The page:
Your browser is out-of-date!

Update your browser to view this website correctly. Update my browser now


The New Audio Debate has Turned to Streaming vs. Synching

Technology born in the computer industry has been sneaking its way into mainstream home entertainment gear for decades. PC-grade processors, hard drives and networking gear are now dominating the consumer electronics industry. This has spawned an array of new applications with unforeseen benefits to the residential systems integrator and end-user.

Technology born in the computer industry has been sneaking its way into mainstream home entertainment gear for decades. PC-grade processors, hard drives and networking gear are now dominating the consumer electronics industry. This has spawned an array of new applications with unforeseen benefits to the residential systems integrator and end-user.

Recent data from Harbor Research predicts that the number of non-PC/non-phone devices to be networked for remote monitoring and e-services will exceed 500 million by 2010. That’s a $200 billion market opportunity. Granted, it includes such sensations as a printer that orders its own ink automatically and espresso machine with online diagnostics, but more interesting is the proliferation of network-intelligent devices within the home networking, home A/V and home automation realm. Home networks, also known as “residential structured wiring systems,” have been growing in popularity for about a decade. They were initially marketed as a way to “future proof” homes by running dual pairs of high-bandwidth CAT 5 twisted pair and RG-6 coaxial cables to all the TVs, equipment racks and PCs around the house back to a central “gateway” panel. If a room had a PC with a modem the CAT 5 would serve dial tone for AOL access.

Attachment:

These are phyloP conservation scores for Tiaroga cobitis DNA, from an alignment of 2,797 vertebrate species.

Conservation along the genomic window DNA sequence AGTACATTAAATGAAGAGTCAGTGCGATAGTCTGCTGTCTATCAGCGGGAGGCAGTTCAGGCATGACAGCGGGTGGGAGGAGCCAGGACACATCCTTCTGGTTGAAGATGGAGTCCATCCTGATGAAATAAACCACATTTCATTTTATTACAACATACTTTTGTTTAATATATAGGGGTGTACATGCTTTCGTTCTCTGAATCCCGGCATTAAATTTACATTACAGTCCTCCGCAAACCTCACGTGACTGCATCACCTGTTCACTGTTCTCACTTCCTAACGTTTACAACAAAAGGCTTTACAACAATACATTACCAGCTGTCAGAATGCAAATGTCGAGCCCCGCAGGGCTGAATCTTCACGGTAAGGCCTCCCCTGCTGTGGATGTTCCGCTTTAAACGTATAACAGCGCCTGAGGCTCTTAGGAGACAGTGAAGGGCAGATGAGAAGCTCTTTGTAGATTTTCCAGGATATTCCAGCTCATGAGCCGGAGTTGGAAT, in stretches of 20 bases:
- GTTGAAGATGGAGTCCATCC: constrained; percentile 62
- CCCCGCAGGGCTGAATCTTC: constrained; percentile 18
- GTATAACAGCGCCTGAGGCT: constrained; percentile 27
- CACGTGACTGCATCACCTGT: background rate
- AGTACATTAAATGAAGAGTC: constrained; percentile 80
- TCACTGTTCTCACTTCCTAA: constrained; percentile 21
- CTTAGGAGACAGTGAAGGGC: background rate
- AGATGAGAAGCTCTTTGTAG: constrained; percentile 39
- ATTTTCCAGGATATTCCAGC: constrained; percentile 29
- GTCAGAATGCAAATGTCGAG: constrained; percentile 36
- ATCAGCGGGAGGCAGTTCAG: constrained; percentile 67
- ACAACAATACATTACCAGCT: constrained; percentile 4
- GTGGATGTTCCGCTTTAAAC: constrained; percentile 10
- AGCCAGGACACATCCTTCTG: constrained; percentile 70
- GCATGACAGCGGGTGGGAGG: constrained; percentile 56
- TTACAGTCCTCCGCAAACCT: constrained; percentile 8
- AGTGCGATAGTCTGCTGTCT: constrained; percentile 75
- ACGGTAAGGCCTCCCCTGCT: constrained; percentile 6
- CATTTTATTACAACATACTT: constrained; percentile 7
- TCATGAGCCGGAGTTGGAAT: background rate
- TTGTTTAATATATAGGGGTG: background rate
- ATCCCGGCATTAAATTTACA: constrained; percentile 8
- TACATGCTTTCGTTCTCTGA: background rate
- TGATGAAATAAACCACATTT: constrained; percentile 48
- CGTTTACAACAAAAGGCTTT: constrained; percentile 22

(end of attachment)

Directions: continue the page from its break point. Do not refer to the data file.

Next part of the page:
Future-proof marketing was more than just a bluff. In the new millennium, applications for the home network are bursting on the scene at all levels of the market. These new components sit on the home network and communicate to other devices and services via the local subnet and access the Internet via broadband gateways such as the GE Smart ConnectionCenter.

This trend has created fertile ground for new device categories. Hard-disc recorders such as SONICblue’s Replay TV 4000 sport features that exploit the home network in new and exciting ways. Replay’s video sharing feature has gained notoriety–and lawsuits–for letting consumers swap programs with each other over the Internet. A particularly hot category of networked media devices are digital music servers. Similar to hard disk recorders for video, music servers allow thousands of hours of audio to be stored digitally on massive drives. Once on the drive, users can access songs instantly by artist, album or customized playlist. Most devices connect to the Internet, vis–vis CD recognition technologies such as Gracenote, for access to music information databases.

And it is not just a game for peripheral CE players. Industry heavyweights like ReQuest Multimedia, Escient, Lansonic, Pioneer, Compaq, JVC, Marantz, Onkyo, SONICblue and Kenwood are all incorporating hard disc media management in their current product offerings.

Besides which solution to use, one of most important issues facing the systems integrator, is how to exploit the home network for optimum performance and maximum customer satisfaction. In the industry lexicon, do you “stream” or do you “synch”?

Streaming Most hard drive music management products “stream” their content on a broadband network via a HomePNA home network, or can they use optional ethernet.

Many manufacturers and installers recommend streaming content because the content delivery process also offers continual system upgrades and music and information updates, which are all automated and instantaneous.